JEWELWEED Impatiens capensis
The announcement that the Messiah was born was made to a group of shepherds. If the story was fictional, the writer would certainly not have chosen the angelic announcement to be given to shepherds. Surely he would have chosen a group of religious leaders like priests or pharisees. On a less lofty level one might have chosen the text copiers, or scribes.
The choice of shepherds vindicates the authenticity of the Scriptural account since they were not the logical choice from a human perspective.
Furthermore, they were the most likely to be free from the hustle and bustle of city and farm chores and thus likely to pay attention to the angelic proclamation.
Finally, since they were among the least of occupations, the wording of the announcement struck an important note to their hearing.
The angels said, “Fear not: for, behold, I bring you good tidings of great joy, which shall be to all people” (Luke 2:10 KJV).” To all people, including the lowly shepherds. Indeed, the coming of the Messiah brings great joy and that joy is for all people.
Jewelweed is a plant which has a name that is descriptive of its shape. The name has two possible origins, both from its appearance.
First, the blooms hang from the branch on slim stems, called pedicels, reminding one of a jewelry pendant. Second, one botanist noted that the leaves are “heavily glaucous,” thus repelling water. In a light rain, the droplets that don’t roll off glisten like tiny jewels.
Jewelweed thrives in moist places. This 3 to 6 feet tall plant appears as early as May and blooms until frost unless an extended dry spell kills it. The blooms in our area tend to be orangish-yellow with small brown spots. In the north Georgia mountains I have seen reddish-orange Jewelweeds.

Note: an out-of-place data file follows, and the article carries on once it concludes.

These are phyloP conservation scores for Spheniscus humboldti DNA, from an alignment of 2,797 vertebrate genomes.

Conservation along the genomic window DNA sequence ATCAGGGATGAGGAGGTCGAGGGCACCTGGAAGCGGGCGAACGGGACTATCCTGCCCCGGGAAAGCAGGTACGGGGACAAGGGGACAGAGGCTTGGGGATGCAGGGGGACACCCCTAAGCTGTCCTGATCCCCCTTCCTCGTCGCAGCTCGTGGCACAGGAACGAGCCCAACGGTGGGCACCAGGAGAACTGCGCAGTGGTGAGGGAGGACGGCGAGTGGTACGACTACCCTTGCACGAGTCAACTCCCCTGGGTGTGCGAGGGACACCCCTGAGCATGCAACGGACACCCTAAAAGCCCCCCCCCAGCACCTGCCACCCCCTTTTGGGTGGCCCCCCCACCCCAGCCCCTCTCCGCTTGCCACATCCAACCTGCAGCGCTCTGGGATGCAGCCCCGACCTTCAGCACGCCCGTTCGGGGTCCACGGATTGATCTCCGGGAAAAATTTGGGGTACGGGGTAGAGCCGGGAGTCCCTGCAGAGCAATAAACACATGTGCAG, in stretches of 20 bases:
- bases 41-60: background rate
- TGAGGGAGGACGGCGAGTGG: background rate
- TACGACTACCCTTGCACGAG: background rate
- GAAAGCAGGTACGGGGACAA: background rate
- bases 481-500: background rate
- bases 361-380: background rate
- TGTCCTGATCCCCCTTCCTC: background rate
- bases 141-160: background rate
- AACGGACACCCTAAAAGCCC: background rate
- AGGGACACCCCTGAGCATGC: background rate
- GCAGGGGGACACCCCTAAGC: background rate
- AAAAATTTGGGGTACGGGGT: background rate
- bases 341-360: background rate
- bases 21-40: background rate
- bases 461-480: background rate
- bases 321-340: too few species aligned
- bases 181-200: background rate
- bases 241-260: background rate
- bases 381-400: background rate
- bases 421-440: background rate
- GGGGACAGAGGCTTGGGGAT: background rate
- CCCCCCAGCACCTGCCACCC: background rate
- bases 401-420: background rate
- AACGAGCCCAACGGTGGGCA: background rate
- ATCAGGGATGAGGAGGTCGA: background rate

The bloom is trumpet shaped with three lips. At the back is a curved spur.
A second name for jewelweed is touch-me-not. After pollination, the seed pod slowly forms with five sections. When it matures the slightest touch makes the case explode, projecting the seeds in all directions.
This plant has been a source of yellow dye since colonial times. The herbalist, Euell Gibbons, championed the juice for reducing the itch of poison ivy.
Our ancestors learned the value of jewelweed from American Indians throughout the Eastern tribes. They used it for a skin salve, treating athletes foot and fungi problems. One Delaware tribe made a poultice for wounds, according to Jack Sanders in his book, “Hedgemaids and Fairy Candles, The Lives and Lore of North American Wildflowers.”
May the good tidings of great joy be delivered to your family and community by your activities during this Advent season.
May the good tidings of this season be evident in all you do and say this holiday and throughout the coming year.
Orrin Morris is a retired Baptist minister, local artist and art teacher. To purchase a two-volume set of books featuring his wildflower columns, visit the Nature Seen Gallery & Frame Shop, 914 Center St. in Olde Town Conyers, or call 770-929-3697 or text 404-824-3697. Email him at firstname.lastname@example.org.